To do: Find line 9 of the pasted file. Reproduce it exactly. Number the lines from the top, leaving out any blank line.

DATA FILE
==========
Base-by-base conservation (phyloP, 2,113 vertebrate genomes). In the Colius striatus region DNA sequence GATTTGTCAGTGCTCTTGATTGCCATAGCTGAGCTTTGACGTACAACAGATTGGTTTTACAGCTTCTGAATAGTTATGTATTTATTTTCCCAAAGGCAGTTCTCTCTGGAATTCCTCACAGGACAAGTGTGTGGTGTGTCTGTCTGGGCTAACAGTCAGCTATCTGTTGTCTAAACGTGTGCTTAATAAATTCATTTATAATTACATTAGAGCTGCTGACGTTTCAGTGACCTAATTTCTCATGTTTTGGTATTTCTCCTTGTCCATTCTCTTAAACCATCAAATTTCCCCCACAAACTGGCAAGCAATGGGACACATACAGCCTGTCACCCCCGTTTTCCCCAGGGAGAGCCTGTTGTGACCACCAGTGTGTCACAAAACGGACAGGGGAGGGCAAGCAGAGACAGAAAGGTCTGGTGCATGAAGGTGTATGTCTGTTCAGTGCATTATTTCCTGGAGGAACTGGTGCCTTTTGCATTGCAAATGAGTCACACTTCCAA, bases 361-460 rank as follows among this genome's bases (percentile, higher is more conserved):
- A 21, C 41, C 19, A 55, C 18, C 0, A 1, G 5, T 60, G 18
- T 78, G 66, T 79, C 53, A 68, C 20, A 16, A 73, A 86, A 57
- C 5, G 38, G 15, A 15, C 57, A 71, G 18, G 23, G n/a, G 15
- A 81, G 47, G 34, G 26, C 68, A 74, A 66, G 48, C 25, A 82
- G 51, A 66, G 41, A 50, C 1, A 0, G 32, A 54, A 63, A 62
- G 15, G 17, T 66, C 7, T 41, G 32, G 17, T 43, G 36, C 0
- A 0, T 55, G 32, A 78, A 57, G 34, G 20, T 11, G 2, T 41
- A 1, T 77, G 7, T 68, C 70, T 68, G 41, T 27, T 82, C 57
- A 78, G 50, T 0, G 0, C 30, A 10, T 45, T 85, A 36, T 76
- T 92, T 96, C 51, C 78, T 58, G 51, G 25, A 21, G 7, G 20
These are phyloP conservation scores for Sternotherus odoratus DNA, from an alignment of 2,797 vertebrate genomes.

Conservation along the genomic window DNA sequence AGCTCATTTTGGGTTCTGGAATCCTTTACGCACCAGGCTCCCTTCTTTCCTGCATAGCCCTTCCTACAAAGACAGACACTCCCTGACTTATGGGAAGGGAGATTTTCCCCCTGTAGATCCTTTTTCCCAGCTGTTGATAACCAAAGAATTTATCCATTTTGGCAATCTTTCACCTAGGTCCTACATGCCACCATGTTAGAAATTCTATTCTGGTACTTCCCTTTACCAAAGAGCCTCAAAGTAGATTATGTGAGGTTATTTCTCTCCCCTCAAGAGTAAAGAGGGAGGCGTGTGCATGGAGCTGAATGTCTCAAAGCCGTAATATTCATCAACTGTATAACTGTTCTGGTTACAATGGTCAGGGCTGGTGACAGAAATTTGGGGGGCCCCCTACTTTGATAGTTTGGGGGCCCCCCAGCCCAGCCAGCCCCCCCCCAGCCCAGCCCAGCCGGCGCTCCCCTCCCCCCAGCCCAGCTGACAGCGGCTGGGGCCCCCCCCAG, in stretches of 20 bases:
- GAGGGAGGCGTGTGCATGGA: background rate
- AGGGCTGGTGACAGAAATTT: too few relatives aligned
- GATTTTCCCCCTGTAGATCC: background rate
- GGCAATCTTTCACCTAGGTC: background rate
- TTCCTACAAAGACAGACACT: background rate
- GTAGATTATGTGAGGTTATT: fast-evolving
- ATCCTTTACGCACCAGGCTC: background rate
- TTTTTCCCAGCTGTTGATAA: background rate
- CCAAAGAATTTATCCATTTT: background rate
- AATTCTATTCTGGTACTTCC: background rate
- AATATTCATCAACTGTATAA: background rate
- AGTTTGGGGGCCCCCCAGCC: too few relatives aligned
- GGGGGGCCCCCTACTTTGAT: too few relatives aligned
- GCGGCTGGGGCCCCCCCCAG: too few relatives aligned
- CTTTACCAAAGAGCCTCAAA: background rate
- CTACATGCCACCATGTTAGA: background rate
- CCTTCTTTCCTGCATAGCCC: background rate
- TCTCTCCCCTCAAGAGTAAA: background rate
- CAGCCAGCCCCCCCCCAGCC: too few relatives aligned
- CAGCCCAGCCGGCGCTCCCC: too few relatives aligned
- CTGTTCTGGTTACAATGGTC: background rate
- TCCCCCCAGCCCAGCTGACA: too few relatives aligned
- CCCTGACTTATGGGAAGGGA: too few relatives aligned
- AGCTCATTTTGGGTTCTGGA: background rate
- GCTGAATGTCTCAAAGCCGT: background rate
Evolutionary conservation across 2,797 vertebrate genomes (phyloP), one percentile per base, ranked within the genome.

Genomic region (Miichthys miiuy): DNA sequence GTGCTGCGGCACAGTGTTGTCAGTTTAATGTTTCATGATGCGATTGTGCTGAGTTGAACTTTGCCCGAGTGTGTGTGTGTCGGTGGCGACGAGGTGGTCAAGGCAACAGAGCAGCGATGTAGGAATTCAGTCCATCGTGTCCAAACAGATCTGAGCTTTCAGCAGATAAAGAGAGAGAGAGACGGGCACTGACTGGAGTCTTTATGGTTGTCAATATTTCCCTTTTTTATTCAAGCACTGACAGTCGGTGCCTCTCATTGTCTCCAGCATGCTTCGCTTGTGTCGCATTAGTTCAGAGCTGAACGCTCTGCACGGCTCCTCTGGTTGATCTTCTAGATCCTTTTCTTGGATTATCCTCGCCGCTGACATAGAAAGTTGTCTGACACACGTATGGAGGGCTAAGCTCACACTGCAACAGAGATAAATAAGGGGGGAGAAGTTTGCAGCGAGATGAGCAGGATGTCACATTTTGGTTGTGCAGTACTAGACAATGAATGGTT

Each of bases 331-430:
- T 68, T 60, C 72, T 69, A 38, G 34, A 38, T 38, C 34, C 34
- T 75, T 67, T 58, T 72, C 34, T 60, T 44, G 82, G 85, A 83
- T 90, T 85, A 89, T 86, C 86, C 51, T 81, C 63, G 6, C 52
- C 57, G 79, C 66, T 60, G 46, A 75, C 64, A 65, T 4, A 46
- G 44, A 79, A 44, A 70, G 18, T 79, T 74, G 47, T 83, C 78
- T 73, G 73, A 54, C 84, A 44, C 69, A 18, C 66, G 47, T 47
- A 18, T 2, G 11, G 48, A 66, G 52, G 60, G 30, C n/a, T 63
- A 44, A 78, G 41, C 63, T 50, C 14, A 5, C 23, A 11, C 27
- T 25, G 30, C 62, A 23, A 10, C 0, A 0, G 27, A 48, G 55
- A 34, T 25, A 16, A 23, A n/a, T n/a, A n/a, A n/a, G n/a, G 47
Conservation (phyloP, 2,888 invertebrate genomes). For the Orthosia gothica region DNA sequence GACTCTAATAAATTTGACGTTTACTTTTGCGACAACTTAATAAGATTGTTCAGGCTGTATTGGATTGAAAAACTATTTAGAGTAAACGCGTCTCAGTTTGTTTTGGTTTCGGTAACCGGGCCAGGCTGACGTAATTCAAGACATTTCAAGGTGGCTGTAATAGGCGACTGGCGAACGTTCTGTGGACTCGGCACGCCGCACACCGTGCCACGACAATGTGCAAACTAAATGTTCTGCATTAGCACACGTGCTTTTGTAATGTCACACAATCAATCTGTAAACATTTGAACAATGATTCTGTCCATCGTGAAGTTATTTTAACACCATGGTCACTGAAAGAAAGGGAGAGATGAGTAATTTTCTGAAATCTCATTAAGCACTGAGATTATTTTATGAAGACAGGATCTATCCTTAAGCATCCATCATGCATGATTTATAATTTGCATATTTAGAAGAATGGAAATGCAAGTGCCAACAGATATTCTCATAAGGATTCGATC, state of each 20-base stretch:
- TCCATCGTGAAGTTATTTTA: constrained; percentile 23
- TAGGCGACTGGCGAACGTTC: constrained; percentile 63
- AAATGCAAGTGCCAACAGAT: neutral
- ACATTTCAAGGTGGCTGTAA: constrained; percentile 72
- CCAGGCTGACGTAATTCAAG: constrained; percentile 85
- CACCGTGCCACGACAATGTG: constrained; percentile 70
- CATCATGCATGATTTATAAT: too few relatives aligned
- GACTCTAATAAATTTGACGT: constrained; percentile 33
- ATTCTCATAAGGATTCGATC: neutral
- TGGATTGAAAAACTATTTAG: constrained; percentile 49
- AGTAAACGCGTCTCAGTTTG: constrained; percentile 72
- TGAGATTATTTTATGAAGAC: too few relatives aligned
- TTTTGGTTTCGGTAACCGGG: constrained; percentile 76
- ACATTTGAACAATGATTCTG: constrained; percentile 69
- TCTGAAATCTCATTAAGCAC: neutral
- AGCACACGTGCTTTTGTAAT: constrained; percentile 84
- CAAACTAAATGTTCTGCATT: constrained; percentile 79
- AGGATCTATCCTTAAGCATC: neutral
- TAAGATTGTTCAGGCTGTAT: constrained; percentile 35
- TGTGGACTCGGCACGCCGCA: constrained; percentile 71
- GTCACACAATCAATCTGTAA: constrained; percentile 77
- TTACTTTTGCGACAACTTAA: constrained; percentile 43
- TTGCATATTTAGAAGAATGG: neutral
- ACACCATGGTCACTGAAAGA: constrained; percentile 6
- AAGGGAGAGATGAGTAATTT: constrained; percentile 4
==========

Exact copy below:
- A 1, T 77, G 7, T 68, C 70, T 68, G 41, T 27, T 82, C 57